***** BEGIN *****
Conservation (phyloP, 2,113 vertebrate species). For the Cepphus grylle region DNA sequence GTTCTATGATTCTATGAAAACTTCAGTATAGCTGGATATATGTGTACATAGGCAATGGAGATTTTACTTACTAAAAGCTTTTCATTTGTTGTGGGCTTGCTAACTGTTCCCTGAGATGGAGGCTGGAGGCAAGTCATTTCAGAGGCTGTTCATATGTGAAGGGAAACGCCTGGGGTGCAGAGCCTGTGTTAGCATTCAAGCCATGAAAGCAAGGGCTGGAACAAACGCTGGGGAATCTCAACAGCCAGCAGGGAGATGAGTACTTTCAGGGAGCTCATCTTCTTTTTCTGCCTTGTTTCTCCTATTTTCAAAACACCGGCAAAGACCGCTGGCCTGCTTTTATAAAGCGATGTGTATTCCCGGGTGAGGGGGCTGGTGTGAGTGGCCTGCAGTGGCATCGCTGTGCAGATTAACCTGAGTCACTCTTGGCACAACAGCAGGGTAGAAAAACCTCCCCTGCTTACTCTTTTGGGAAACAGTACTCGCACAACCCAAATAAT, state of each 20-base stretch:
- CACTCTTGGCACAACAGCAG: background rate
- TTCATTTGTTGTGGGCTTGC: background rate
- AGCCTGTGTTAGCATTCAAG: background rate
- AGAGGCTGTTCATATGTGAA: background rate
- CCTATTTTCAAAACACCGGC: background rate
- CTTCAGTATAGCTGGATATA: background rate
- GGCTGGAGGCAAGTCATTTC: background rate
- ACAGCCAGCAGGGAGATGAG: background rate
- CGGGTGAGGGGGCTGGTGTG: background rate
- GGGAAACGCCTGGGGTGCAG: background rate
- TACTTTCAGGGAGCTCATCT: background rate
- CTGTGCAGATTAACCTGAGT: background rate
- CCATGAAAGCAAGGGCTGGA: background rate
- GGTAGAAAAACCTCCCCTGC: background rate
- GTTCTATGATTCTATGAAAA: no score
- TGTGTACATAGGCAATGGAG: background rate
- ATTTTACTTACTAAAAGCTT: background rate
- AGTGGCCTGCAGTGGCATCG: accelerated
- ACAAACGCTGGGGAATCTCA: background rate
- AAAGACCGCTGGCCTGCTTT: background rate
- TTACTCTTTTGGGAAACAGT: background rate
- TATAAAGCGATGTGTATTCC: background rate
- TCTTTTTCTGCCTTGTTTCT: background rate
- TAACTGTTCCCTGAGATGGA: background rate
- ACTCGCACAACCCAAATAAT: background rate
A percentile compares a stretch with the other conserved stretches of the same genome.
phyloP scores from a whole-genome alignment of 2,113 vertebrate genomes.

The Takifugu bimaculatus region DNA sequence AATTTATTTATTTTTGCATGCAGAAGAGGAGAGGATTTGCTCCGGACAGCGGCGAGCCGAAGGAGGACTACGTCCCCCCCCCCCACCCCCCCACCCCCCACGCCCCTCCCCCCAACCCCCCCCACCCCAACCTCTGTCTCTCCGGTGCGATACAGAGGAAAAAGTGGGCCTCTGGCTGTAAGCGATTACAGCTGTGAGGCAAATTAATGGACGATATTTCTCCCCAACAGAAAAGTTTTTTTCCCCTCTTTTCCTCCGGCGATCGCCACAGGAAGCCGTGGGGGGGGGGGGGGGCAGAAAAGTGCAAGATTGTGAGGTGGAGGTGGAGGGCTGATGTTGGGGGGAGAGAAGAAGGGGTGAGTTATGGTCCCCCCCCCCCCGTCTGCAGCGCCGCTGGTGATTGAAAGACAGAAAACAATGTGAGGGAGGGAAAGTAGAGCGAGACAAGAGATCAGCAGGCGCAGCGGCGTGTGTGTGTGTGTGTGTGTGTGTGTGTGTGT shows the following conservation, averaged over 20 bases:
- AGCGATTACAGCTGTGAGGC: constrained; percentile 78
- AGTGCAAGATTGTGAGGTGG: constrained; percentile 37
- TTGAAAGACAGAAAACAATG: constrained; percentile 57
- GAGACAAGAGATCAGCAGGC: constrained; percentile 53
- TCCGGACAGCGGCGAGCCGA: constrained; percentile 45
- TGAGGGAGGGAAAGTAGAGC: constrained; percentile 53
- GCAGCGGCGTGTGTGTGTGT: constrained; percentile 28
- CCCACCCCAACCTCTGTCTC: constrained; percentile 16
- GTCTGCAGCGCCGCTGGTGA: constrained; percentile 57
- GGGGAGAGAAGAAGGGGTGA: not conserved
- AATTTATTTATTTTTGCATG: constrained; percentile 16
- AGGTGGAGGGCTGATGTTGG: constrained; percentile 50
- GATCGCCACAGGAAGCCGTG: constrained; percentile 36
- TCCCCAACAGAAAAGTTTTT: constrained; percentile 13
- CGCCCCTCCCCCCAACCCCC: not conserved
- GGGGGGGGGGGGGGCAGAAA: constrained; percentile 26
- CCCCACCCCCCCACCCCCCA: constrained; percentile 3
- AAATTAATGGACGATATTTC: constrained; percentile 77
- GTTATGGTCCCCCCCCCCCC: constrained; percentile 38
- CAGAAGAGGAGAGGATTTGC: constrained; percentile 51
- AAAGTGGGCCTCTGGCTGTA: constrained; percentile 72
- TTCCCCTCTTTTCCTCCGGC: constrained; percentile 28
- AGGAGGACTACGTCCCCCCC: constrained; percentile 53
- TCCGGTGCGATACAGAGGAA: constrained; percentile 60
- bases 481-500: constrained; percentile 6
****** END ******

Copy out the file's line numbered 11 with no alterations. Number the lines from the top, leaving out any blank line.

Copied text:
- GGGAAACGCCTGGGGTGCAG: background rate